Derick E. Hingle-USA TODAY Sports
Good morning! Here is today's Kansas City Chiefs news. There are some interesting articles today. Enjoy!
Trent Dilfer: Andy Reid 'Really Like Alex' from The San Francisco Chronicle
Twenty years after Joe Montana was traded to the Chiefs, could Alex Smith be the next longtime 49ers quarterback to finish his career in Kansas City?
Today, ESPN analyst Trent Dilfer said new Kansas City coach Andy Reid, then with the Eagles, expressed interest in acquiring Smith when he was a free agent after the 2011 season. According to Dilfer, Reid "really likes Alex."
"There was a courtship last year, to a certain degree," Dilfer said.
Toub Brings Pro Bowl Mentality To Chiefs from FS Kansas City
The popular perception about new Chiefs special teams coach Dave Toub is that, while in Chicago, he was only as good as the mega-talented Devin Hester.
But while Hester developed into the NFL's all-time leader in kick (punt and kickoff) return touchdowns with 17 under Toub's guidance, it wasn't only Hester that excelled on the Chicago Bears' special teams.
During his nine years in Chicago, Toub also coached five other kick returns for touchdowns. And under Toub, returners Johnny Knox and Danieal Manning combined to average 27 yards a return on kickoffs along with two touchdowns.
Canton Endorsements from Sports On Earth
Priest Holmes rushed for 4,590 yards and 56 touchdowns between 2001 and 2003. Larry Johnson added 3,539 yards and 37 touchdowns in 2005 and 2006. Trent Green went through a four-year period in which he was sacked just 1.7 times per game, even though he led the league in pass attempts once came close two other times. The Chiefs finished in the top five in the NFL in net yardage every year from 2002 through 2006, despite the fact that their receiving corps was incredibly ordinary.
Holmes and Green were very good players. Johnson was OK when his head was on straight. The on-field strength of the 2000's Chiefs offense clearly centered around tight end Tony Gonzalez and the offensive line. Gonzalez is a shoo-in for the Hall of Fame, and left tackle Willie Roaf was inducted last year. Will Shields deserves to be the third player from that Chiefs team inducted, for two reasons: 1) He was the best guard in the NFL, playing for the best offensive line in the NFL, at his peak; 2) His sustained period of excellence lasted for a decade.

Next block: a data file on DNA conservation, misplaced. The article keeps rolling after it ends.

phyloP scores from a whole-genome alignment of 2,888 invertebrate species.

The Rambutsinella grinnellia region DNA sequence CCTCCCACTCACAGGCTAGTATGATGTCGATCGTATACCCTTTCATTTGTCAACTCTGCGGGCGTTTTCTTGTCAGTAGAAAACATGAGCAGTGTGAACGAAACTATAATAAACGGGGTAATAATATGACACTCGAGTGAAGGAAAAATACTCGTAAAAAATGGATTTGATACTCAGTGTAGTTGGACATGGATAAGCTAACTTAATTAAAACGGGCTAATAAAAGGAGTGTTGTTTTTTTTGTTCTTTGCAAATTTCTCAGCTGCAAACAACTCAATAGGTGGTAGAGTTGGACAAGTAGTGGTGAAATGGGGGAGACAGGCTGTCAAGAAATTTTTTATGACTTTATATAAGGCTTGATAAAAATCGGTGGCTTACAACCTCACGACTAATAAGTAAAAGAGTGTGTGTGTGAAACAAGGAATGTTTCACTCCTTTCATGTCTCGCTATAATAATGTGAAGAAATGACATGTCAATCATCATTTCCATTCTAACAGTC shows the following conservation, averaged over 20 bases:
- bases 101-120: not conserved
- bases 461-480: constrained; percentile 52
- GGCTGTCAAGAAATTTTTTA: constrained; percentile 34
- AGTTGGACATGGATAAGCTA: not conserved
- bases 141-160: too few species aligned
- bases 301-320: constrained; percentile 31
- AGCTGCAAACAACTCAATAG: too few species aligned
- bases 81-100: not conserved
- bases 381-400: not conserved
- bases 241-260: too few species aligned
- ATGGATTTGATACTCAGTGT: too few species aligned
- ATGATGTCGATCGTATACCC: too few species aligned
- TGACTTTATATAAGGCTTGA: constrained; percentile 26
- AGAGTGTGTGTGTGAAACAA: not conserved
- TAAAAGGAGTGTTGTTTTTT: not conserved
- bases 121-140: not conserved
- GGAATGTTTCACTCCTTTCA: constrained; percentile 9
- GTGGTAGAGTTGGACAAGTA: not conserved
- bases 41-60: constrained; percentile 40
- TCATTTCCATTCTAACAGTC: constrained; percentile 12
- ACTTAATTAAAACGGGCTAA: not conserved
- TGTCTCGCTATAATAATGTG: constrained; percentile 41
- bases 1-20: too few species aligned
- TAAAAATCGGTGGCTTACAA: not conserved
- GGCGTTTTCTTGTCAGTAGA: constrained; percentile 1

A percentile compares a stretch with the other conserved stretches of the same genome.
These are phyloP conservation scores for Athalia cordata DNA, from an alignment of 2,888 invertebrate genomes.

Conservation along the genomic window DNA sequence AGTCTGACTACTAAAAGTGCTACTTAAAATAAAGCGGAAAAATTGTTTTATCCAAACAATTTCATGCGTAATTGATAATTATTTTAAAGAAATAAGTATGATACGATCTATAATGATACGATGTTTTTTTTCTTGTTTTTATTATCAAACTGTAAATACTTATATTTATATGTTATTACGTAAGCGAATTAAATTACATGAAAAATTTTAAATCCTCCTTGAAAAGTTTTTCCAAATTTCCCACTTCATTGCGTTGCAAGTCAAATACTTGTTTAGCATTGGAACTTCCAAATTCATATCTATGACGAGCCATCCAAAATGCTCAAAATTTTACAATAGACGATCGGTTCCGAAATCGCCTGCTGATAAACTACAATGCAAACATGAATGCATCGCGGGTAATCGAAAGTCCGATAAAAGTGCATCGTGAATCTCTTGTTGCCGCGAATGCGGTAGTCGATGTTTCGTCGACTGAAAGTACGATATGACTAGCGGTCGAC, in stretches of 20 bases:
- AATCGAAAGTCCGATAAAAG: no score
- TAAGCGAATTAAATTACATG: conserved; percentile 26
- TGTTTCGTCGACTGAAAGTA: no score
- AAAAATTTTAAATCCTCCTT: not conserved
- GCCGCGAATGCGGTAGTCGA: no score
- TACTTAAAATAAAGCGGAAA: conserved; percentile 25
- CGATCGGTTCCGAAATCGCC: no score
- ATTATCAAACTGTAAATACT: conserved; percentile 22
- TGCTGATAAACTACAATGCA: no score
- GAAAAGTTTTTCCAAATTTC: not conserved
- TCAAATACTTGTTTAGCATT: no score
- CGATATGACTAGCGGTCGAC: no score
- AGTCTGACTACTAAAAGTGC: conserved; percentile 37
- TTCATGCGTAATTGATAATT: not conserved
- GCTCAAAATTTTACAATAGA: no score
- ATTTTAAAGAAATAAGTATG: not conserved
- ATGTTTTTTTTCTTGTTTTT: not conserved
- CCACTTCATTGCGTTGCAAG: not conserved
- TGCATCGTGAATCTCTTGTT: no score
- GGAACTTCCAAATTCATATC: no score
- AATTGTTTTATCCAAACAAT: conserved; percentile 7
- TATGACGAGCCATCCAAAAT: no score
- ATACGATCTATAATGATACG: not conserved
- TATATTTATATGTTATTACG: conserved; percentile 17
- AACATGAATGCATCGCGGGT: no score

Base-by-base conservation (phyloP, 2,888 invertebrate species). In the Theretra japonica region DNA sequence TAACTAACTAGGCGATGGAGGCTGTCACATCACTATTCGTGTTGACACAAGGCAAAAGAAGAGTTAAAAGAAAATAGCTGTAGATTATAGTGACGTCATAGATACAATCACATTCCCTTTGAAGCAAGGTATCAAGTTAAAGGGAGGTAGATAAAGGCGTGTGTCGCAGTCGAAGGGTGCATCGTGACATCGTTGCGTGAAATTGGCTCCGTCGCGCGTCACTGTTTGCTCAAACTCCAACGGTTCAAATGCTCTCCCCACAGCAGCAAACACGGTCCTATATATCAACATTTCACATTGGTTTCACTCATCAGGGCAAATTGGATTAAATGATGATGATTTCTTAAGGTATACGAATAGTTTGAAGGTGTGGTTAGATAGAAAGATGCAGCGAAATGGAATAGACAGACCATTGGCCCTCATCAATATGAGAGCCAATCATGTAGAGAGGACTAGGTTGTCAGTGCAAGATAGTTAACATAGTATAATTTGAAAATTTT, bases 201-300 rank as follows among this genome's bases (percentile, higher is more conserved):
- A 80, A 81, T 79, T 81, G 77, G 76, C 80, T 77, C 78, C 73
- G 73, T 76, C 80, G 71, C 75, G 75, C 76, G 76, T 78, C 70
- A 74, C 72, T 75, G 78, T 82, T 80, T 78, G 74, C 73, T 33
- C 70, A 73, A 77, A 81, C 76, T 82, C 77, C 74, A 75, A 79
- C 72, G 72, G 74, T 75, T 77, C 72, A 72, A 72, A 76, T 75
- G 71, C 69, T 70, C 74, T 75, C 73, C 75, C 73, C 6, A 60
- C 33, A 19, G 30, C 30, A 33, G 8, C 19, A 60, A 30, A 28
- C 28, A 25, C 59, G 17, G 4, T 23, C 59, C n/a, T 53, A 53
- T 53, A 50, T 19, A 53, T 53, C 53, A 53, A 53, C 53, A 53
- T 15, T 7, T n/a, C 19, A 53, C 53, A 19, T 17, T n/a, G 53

The Super Bowl And Roman Numerals, A Match Made In Kansas City from Yahoo! Sports
It is the most American of occasions, the showpiece of the most American of all sports, so why does the Super Bowl use Roman numerals to denote its grand event every year?
No other major American sport uses the Roman counting system, one formerly familiar to school kids around the country but now essentially obsolete to the iPad generation. Yet the Super Bowl persists with the tradition, has no desire or plan to change it, and the ancient characters will continue to appear just as they have since 1971.
That was the year when what was supposed to be Super Bowl 5 became Super Bowl V, at the insistence of pioneering sports entrepreneur Lamar Hunt, the owner of the Kansas City Chiefs and one of the most significant figures in the growth in the game's popularity.